On Valentine’s Day I normally favour a bit of counter-programming on this blog, rather than slavishly adhere to calendar observance. However, this year I think it is worth promoting fellow author DM Miller, who has written an unusual romantic trilogy. The Religion of the Heart, The Agony of the Heart and Secrets of the Heart are not the kinds of novels I would normally choose to read. However, because the novels centre around interfaith romance, I was interested purely because I have explored this territory a little myself (in my novel Love vs Honour).
DM Miller’s novels are radically different to Love vs Honour, but nonetheless raise many fascinating religious and political questions, in their fearless examination of the challenges faced by those in interfaith marriage.
The main plot appears simple enough, with Catherine and Abdul, Jewish and Arab respectively, meeting and falling desperately in love. In any love story there must be a blocking force, and here the blocking force is less religion but more culture, tradition and in some cases entrenched prejudice, most of which stems from relatives on both sides of their families. The third monotheistic religion, Christianity, is also cleverly woven into the mix, due to Catherine having been partly raised by her strict Christian adoptive father Dan. Incidentally Dan himself, for reasons too complicated to detail here, enters into an interfaith marriage of sorts in the course of the story.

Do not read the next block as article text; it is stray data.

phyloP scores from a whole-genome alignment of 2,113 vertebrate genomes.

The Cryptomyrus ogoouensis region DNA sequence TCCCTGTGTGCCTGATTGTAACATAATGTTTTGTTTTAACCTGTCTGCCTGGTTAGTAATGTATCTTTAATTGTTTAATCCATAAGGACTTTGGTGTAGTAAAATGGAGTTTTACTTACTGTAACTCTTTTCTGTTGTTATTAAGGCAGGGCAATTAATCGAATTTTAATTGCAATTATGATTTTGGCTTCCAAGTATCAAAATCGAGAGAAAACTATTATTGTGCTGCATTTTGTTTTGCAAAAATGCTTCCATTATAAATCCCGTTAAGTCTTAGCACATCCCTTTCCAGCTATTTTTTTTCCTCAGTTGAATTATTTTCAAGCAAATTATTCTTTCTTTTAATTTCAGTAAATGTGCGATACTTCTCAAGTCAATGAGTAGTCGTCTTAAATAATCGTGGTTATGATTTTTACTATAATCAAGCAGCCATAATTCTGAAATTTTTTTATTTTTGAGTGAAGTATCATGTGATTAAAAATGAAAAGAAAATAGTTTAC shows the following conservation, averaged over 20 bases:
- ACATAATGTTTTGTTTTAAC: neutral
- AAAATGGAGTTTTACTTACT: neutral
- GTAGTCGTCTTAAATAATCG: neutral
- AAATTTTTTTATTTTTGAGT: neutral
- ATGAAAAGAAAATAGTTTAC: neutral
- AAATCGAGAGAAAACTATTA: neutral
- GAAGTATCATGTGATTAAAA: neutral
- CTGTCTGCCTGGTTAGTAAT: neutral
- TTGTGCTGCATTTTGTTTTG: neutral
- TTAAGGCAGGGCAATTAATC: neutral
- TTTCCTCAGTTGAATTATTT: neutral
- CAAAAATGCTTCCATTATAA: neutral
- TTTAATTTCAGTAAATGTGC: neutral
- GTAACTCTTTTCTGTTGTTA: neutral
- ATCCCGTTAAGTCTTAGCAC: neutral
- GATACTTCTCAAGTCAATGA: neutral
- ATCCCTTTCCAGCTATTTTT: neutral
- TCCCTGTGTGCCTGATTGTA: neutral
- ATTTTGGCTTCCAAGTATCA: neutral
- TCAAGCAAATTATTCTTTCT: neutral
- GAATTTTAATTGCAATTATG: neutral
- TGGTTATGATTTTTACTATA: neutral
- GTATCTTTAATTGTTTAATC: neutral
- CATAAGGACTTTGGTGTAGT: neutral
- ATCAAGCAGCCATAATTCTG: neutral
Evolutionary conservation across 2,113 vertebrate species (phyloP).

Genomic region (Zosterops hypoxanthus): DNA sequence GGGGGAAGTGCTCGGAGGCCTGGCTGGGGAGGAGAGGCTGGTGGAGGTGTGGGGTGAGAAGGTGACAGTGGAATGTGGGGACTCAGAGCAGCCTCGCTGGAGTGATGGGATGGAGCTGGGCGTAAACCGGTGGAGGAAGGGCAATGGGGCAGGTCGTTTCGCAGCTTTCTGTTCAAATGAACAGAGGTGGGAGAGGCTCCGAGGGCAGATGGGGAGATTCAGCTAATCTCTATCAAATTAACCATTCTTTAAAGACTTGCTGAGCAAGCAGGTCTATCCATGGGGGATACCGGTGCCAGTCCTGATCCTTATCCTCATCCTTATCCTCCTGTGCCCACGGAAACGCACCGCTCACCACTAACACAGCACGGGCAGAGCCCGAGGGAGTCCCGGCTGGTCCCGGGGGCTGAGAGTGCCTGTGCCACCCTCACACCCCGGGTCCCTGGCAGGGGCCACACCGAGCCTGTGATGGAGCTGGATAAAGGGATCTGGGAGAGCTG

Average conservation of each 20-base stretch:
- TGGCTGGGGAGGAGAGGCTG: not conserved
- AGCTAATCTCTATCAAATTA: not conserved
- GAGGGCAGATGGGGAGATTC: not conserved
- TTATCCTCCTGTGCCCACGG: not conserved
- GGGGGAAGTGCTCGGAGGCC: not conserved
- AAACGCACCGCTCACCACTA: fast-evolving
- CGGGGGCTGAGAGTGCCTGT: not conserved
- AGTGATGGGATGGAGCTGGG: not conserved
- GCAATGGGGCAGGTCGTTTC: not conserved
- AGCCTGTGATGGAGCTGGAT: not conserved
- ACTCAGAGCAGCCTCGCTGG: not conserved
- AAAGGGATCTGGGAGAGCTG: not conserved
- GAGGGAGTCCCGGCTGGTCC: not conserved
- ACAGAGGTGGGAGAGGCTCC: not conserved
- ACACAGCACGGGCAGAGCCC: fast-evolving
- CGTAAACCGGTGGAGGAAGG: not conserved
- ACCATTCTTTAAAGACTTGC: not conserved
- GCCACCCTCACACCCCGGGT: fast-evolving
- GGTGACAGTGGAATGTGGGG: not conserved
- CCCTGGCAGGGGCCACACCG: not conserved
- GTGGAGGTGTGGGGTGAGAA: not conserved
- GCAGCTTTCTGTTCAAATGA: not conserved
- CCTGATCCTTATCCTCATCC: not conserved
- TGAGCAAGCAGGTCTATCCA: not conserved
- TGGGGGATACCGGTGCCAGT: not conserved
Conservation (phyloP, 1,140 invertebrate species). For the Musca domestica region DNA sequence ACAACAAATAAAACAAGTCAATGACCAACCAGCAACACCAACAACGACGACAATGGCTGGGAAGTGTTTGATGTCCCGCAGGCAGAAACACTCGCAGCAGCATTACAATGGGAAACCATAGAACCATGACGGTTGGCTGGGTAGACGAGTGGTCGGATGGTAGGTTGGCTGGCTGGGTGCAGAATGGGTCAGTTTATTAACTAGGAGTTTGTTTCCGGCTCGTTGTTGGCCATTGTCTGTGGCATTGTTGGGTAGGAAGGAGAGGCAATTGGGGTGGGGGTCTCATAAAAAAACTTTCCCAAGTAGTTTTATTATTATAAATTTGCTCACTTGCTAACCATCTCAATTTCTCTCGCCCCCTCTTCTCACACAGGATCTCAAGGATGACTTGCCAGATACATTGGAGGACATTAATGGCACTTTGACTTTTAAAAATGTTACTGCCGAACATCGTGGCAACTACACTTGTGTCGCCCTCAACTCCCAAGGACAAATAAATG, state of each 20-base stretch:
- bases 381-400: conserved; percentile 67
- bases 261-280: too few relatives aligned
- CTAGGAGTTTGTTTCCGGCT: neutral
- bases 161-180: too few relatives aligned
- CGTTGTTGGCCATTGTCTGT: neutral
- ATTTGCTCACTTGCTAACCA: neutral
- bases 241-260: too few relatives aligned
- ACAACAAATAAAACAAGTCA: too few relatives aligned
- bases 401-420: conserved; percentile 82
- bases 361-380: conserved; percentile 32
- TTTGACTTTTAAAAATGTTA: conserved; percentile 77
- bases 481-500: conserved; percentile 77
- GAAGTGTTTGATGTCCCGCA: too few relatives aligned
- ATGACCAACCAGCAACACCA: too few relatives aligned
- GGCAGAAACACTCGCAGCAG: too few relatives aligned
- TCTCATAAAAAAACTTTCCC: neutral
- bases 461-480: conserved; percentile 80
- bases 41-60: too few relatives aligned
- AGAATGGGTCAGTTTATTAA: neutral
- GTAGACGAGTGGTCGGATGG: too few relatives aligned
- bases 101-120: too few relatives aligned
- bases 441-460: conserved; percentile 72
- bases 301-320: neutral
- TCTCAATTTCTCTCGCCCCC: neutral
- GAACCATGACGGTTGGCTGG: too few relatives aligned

Obviously the primary purpose of this kind of romantic novel is to provide an exhilarating emotional rollercoaster with dizzying highs and crushing lows, with a certain degree of escapism, and the trilogy contain these in spades. For example, Abdul’s rich family background is definitely a romantic escapist element popular in this kind of fiction. However, despite this escapism, intriguing religion based dilemmas are delved into throughout, and it is these that ground the novels, making them provoke thought as well as tug at heartstrings.
Whilst the first novel explores the considerable obstacles that stand in the way of Catherine and Abdul getting married, as well as some surprising family revelations, the second novel concerns complications that ensue post marriage once children enter the mix. Catherine and Abdul are complex, fully rounded protagonists who elicit sympathy and occasionally irritation, thus making them more believable. The supporting characters are interesting too, particularly Dan.
Some might criticise the novels for being melodramatic, but since melodrama is a genre staple here to say that is to miss the point. Besides, melodrama is not necessarily a dirty word, as I have pointed out elsewhere on this blog. Again, I emphasise that whilst this kind of romantic fiction is not a genre I generally indulge in, DM Miller’s trilogy certainly goes to some interesting places. So far I have read the first two novels in the trilogy, and I look forward to reading the third.